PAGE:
The concept of “story point” sometimes creates a bit of confusion, especially as most of us who come from a PMP background and relate this immediately to hours.

Story points do not relate to hours

So lets just not compare them. There is another technique called ideal days or ideal hours, which can be used.
The story point is a virtual size not relating to hours or days in a linear transformation.

Take the next user story on the list and give it a number

Is this user story the same size as the smallest one? Let’s give it one story point. Is it the same size as the biggest one? Let’s give it 21 story points. Is it somewhere in the middle? Let’s give it an eight or 13, depending on if it’s closer to the smaller end or the larger end.

Repeat the previous steps for the rest of the user stories

Do the same exercise that you just did for the rest of the user stories.

Why is it so effective?

There are at least three reasons because this technique can give our projects’ estimations a great advantage.
– it engages the whole team and encourages collaboration;
– it creates and improve consensus;
– it rises issues early through discussion of each story.

Tips and tricks

Here are some things you have to take into account when using this technique in order to avoid the most common issues and make our sessions more effective.


Only people able to do the work vote.

Let’s choose the right audience. Many people have no idea about the work involved in the story; they shouldn’t be allowed to vote.
This rule is quite obvious, but sometimes we forget about it and our estimates are biased, or worse, homologated.

Managers don’t vote

Managers don't vote

Managers don’t vote

Are you a manager? How many times did you think about increasing an estimation rather than decreasing it, maybe reading the planning promise to your client?
Managers often skew the vote too low, so they ought not to vote.
However, managers have more experience than the average team member, so we could give them a sort of veto power over the team consensus, but only in this case – they could talk members into voting again by asking them if they have considered something which may INCREASE the size. They are never allowed to try to get the team to decrease the size.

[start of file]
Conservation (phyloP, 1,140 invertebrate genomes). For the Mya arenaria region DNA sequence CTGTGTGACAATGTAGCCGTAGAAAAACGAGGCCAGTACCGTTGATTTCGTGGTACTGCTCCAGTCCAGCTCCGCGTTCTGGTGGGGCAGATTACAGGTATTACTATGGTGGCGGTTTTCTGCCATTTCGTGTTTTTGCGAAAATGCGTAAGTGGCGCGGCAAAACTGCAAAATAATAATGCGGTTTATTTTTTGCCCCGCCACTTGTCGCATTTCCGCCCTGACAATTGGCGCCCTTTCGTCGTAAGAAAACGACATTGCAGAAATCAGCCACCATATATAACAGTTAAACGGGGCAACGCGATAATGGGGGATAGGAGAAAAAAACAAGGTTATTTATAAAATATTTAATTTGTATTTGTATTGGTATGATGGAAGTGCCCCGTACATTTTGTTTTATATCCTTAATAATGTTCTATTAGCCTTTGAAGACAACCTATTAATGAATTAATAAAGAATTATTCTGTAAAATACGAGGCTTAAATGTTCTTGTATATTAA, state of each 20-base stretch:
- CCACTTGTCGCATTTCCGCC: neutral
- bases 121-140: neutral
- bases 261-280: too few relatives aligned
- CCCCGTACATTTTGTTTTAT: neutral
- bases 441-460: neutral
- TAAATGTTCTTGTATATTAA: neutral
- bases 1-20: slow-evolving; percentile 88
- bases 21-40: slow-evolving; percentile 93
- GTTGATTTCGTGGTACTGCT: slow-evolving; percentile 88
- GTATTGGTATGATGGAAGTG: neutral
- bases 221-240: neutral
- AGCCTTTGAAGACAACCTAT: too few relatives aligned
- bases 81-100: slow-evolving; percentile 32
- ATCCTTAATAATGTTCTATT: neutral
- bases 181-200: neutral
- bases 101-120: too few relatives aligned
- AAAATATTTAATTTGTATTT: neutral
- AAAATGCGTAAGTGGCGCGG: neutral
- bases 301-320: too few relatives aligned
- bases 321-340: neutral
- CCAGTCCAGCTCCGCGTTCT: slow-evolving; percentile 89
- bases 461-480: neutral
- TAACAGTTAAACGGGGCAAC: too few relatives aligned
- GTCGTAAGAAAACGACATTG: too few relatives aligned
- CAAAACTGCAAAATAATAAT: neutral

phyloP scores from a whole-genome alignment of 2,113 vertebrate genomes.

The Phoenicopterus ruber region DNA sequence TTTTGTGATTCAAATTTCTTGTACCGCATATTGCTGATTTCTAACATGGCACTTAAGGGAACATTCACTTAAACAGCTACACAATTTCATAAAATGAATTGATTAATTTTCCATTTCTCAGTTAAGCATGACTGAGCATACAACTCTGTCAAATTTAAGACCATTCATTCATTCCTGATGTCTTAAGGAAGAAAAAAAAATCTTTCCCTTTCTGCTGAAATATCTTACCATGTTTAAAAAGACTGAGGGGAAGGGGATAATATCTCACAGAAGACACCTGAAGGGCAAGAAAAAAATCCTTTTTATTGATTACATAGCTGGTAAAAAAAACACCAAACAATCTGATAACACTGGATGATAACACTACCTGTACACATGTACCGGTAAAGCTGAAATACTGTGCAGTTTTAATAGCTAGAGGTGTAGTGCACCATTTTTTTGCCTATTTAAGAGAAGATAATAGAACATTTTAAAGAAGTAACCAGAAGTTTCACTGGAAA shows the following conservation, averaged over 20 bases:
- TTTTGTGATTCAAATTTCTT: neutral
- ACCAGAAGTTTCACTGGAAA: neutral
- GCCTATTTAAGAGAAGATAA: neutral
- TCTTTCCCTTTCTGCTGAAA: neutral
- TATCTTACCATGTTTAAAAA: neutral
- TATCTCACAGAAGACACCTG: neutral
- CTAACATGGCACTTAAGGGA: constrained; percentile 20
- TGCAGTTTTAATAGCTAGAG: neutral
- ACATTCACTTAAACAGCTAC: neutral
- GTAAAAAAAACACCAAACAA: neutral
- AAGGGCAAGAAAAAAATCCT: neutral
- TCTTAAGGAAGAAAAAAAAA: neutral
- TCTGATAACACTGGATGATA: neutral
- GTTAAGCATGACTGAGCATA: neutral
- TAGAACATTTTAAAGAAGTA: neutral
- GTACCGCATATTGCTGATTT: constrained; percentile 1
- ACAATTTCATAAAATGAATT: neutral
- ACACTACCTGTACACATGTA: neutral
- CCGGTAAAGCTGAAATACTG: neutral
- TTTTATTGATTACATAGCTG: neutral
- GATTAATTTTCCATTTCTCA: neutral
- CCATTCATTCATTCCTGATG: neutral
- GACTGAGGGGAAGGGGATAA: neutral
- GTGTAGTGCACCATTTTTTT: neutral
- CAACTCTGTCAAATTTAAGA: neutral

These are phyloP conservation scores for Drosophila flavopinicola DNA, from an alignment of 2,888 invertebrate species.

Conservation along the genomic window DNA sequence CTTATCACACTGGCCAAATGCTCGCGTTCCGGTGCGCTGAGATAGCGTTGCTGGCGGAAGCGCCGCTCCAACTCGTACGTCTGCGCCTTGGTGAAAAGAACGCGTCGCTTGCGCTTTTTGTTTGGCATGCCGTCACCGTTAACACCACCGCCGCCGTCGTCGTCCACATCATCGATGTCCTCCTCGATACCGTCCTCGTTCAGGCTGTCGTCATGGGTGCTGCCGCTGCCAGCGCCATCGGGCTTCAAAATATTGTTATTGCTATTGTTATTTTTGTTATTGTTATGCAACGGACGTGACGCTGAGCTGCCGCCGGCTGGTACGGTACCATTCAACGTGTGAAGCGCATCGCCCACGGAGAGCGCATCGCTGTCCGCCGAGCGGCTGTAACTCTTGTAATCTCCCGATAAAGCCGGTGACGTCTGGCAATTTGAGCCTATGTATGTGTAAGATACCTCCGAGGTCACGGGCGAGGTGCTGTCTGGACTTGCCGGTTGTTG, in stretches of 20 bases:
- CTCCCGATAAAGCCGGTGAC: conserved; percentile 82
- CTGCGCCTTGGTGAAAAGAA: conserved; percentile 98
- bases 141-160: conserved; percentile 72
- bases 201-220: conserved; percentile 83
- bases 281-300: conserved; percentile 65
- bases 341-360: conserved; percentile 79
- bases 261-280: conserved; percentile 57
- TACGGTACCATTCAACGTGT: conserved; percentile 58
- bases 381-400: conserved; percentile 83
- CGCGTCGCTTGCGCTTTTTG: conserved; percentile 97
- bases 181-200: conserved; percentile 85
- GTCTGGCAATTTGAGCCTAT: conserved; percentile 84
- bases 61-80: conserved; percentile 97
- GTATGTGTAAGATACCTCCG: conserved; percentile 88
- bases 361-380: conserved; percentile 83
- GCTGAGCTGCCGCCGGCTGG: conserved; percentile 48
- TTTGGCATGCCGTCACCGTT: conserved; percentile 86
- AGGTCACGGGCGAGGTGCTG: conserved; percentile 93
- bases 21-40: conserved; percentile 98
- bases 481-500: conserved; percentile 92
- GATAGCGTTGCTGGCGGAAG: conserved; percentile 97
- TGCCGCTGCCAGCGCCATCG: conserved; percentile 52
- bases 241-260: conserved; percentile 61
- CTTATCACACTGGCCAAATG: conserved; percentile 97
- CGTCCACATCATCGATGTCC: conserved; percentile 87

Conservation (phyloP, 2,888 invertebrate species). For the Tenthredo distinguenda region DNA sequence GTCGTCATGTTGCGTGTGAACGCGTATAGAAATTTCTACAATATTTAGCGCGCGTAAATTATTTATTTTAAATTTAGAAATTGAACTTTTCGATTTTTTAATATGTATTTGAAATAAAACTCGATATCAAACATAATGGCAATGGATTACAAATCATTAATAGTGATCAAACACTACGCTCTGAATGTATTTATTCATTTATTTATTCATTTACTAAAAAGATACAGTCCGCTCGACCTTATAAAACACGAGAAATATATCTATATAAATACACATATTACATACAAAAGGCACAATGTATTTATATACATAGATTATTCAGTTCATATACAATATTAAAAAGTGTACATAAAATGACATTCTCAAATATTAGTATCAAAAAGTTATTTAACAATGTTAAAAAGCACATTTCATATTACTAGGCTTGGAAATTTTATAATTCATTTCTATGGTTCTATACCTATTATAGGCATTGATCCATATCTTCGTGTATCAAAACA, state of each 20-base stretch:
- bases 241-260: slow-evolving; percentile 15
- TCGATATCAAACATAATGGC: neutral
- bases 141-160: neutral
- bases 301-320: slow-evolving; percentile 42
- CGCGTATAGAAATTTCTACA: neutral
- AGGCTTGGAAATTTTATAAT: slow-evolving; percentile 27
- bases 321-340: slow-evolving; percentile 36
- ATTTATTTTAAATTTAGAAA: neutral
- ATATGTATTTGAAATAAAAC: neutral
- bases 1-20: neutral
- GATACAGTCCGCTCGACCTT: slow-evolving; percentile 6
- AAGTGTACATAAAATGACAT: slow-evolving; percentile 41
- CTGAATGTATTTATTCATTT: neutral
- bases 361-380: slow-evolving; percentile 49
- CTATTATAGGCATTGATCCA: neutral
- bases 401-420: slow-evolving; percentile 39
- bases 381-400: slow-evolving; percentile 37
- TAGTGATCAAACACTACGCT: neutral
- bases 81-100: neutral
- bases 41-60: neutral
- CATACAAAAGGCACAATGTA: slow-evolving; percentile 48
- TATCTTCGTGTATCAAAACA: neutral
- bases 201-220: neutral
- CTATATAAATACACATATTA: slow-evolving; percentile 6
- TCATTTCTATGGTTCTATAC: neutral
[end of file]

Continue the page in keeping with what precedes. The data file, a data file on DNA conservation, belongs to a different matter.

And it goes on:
What to do when there’s a tie in the voting

When there is a tie in the voting between two consecutive sizes, just pick the larger size and move on. An equal split usually takes a long time to resolve and doesn’t take a real advantage or a more accurate estimation.

Avoid too deep discussions



Let’s stop implementation discussions before they go too deep.
Teams commonly drive down to the technical details when they are discussing a user story. This is fine sometimes but we have to limit it to a certain level. The tip here is “no more than a one minute discussion”.
More discussion doesn’t lead to a more accurate estimation, so we shouldn’t waste our time.

I need a break

Coffe Break Card

Coffe Break Card

Too often teams will be working hard playing planning poker and not realize some people on the team need a break. Having the “I need a break” card allows someone to draw everyone’s attention to this.

Time keeping

Use a timer of some sort to limit discussion.

Too many rounds

If we don’t reach consensus by the end of the third round of voting, we have to pick the largest size and move on. After two rounds of discussion, further discussion usually does not take to better results.


Whatever the team picks as a baseline, needs to be consistent from iteration to iteration. It can sometimes be helpful, after a few stories have been sized, to bring up the baseline and ask the team if they agree the sizes are truly relative to the baseline.


If we don’t have a deck of of estimation cards, we could use the online free tool

It’s a nice way to collect estimations from virtual and not co-located teams (and if we’d like to avoid buying cards).
If we’d like to buy decks of planning poker cards, we could get it on the online shop